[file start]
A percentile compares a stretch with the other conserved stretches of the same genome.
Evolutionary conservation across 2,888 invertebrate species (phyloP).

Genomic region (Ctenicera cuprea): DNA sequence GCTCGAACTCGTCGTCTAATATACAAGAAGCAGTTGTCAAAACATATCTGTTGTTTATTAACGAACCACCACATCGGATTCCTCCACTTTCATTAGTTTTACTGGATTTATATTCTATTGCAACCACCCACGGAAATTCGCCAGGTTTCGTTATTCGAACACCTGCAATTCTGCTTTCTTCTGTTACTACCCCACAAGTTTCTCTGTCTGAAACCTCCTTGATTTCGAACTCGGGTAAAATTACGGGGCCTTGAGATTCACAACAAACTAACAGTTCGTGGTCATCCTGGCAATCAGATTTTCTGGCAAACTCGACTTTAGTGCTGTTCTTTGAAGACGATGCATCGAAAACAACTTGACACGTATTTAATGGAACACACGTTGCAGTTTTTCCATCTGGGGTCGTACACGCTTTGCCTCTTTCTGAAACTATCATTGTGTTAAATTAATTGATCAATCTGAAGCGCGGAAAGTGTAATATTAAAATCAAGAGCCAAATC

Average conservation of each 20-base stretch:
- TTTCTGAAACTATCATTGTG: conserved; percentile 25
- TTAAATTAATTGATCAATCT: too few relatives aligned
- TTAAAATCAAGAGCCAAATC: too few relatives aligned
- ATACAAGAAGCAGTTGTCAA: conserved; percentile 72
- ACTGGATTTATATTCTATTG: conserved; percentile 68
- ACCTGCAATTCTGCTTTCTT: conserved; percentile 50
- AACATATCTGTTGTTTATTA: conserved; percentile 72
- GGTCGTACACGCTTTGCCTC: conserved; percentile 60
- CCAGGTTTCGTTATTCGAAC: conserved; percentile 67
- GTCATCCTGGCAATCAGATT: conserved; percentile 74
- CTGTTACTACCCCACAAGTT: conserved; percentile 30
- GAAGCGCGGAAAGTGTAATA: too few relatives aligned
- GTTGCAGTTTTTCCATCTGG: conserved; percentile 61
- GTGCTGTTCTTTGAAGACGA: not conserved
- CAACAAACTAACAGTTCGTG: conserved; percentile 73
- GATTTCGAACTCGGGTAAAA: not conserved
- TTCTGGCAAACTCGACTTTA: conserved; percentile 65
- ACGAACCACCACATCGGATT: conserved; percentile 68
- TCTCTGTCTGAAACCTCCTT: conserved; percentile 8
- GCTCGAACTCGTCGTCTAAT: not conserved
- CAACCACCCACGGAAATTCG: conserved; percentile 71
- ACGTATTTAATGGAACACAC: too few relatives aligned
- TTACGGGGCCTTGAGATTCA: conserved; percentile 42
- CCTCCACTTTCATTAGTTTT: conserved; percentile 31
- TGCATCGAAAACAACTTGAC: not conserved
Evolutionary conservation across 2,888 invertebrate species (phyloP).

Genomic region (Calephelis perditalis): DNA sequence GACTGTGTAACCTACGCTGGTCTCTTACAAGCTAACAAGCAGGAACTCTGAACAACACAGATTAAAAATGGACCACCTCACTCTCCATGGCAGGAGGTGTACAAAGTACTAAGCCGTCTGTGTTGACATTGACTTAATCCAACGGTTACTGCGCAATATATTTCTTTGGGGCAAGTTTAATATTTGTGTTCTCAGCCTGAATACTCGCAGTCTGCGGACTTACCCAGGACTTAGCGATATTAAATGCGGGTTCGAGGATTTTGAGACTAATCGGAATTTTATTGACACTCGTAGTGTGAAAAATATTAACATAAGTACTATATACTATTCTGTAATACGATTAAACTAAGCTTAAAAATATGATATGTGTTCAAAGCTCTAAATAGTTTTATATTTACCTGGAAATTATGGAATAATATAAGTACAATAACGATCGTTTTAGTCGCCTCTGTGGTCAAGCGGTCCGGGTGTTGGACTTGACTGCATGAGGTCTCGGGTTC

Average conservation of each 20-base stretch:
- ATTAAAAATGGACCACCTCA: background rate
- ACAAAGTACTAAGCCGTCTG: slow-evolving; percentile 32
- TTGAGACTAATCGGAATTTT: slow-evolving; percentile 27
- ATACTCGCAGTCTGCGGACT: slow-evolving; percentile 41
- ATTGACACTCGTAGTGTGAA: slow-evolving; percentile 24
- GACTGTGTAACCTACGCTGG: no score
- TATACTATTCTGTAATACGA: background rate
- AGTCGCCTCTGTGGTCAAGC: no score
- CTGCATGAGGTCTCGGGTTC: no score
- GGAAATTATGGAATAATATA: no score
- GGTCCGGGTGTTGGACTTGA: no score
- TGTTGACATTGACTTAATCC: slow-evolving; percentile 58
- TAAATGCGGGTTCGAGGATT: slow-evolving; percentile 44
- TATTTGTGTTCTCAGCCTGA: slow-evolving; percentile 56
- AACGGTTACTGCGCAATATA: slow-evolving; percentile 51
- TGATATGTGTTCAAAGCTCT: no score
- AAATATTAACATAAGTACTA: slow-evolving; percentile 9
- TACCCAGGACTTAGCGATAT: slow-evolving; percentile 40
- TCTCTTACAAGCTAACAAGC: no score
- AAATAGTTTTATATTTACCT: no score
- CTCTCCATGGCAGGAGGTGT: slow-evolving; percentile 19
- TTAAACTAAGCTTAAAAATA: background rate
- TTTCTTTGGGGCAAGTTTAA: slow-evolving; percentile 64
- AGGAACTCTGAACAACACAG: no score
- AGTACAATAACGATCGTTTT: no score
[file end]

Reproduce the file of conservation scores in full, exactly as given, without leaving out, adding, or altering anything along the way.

A percentile compares a stretch with the other conserved stretches of the same genome.
Evolutionary conservation across 2,888 invertebrate species (phyloP).

Genomic region (Ctenicera cuprea): DNA sequence GCTCGAACTCGTCGTCTAATATACAAGAAGCAGTTGTCAAAACATATCTGTTGTTTATTAACGAACCACCACATCGGATTCCTCCACTTTCATTAGTTTTACTGGATTTATATTCTATTGCAACCACCCACGGAAATTCGCCAGGTTTCGTTATTCGAACACCTGCAATTCTGCTTTCTTCTGTTACTACCCCACAAGTTTCTCTGTCTGAAACCTCCTTGATTTCGAACTCGGGTAAAATTACGGGGCCTTGAGATTCACAACAAACTAACAGTTCGTGGTCATCCTGGCAATCAGATTTTCTGGCAAACTCGACTTTAGTGCTGTTCTTTGAAGACGATGCATCGAAAACAACTTGACACGTATTTAATGGAACACACGTTGCAGTTTTTCCATCTGGGGTCGTACACGCTTTGCCTCTTTCTGAAACTATCATTGTGTTAAATTAATTGATCAATCTGAAGCGCGGAAAGTGTAATATTAAAATCAAGAGCCAAATC

Average conservation of each 20-base stretch:
- TTTCTGAAACTATCATTGTG: conserved; percentile 25
- TTAAATTAATTGATCAATCT: too few relatives aligned
- TTAAAATCAAGAGCCAAATC: too few relatives aligned
- ATACAAGAAGCAGTTGTCAA: conserved; percentile 72
- ACTGGATTTATATTCTATTG: conserved; percentile 68
- ACCTGCAATTCTGCTTTCTT: conserved; percentile 50
- AACATATCTGTTGTTTATTA: conserved; percentile 72
- GGTCGTACACGCTTTGCCTC: conserved; percentile 60
- CCAGGTTTCGTTATTCGAAC: conserved; percentile 67
- GTCATCCTGGCAATCAGATT: conserved; percentile 74
- CTGTTACTACCCCACAAGTT: conserved; percentile 30
- GAAGCGCGGAAAGTGTAATA: too few relatives aligned
- GTTGCAGTTTTTCCATCTGG: conserved; percentile 61
- GTGCTGTTCTTTGAAGACGA: not conserved
- CAACAAACTAACAGTTCGTG: conserved; percentile 73
- GATTTCGAACTCGGGTAAAA: not conserved
- TTCTGGCAAACTCGACTTTA: conserved; percentile 65
- ACGAACCACCACATCGGATT: conserved; percentile 68
- TCTCTGTCTGAAACCTCCTT: conserved; percentile 8
- GCTCGAACTCGTCGTCTAAT: not conserved
- CAACCACCCACGGAAATTCG: conserved; percentile 71
- ACGTATTTAATGGAACACAC: too few relatives aligned
- TTACGGGGCCTTGAGATTCA: conserved; percentile 42
- CCTCCACTTTCATTAGTTTT: conserved; percentile 31
- TGCATCGAAAACAACTTGAC: not conserved
Evolutionary conservation across 2,888 invertebrate species (phyloP).

Genomic region (Calephelis perditalis): DNA sequence GACTGTGTAACCTACGCTGGTCTCTTACAAGCTAACAAGCAGGAACTCTGAACAACACAGATTAAAAATGGACCACCTCACTCTCCATGGCAGGAGGTGTACAAAGTACTAAGCCGTCTGTGTTGACATTGACTTAATCCAACGGTTACTGCGCAATATATTTCTTTGGGGCAAGTTTAATATTTGTGTTCTCAGCCTGAATACTCGCAGTCTGCGGACTTACCCAGGACTTAGCGATATTAAATGCGGGTTCGAGGATTTTGAGACTAATCGGAATTTTATTGACACTCGTAGTGTGAAAAATATTAACATAAGTACTATATACTATTCTGTAATACGATTAAACTAAGCTTAAAAATATGATATGTGTTCAAAGCTCTAAATAGTTTTATATTTACCTGGAAATTATGGAATAATATAAGTACAATAACGATCGTTTTAGTCGCCTCTGTGGTCAAGCGGTCCGGGTGTTGGACTTGACTGCATGAGGTCTCGGGTTC

Average conservation of each 20-base stretch:
- ATTAAAAATGGACCACCTCA: background rate
- ACAAAGTACTAAGCCGTCTG: slow-evolving; percentile 32
- TTGAGACTAATCGGAATTTT: slow-evolving; percentile 27
- ATACTCGCAGTCTGCGGACT: slow-evolving; percentile 41
- ATTGACACTCGTAGTGTGAA: slow-evolving; percentile 24
- GACTGTGTAACCTACGCTGG: no score
- TATACTATTCTGTAATACGA: background rate
- AGTCGCCTCTGTGGTCAAGC: no score
- CTGCATGAGGTCTCGGGTTC: no score
- GGAAATTATGGAATAATATA: no score
- GGTCCGGGTGTTGGACTTGA: no score
- TGTTGACATTGACTTAATCC: slow-evolving; percentile 58
- TAAATGCGGGTTCGAGGATT: slow-evolving; percentile 44
- TATTTGTGTTCTCAGCCTGA: slow-evolving; percentile 56
- AACGGTTACTGCGCAATATA: slow-evolving; percentile 51
- TGATATGTGTTCAAAGCTCT: no score
- AAATATTAACATAAGTACTA: slow-evolving; percentile 9
- TACCCAGGACTTAGCGATAT: slow-evolving; percentile 40
- TCTCTTACAAGCTAACAAGC: no score
- AAATAGTTTTATATTTACCT: no score
- CTCTCCATGGCAGGAGGTGT: slow-evolving; percentile 19
- TTAAACTAAGCTTAAAAATA: background rate
- TTTCTTTGGGGCAAGTTTAA: slow-evolving; percentile 64
- AGGAACTCTGAACAACACAG: no score
- AGTACAATAACGATCGTTTT: no score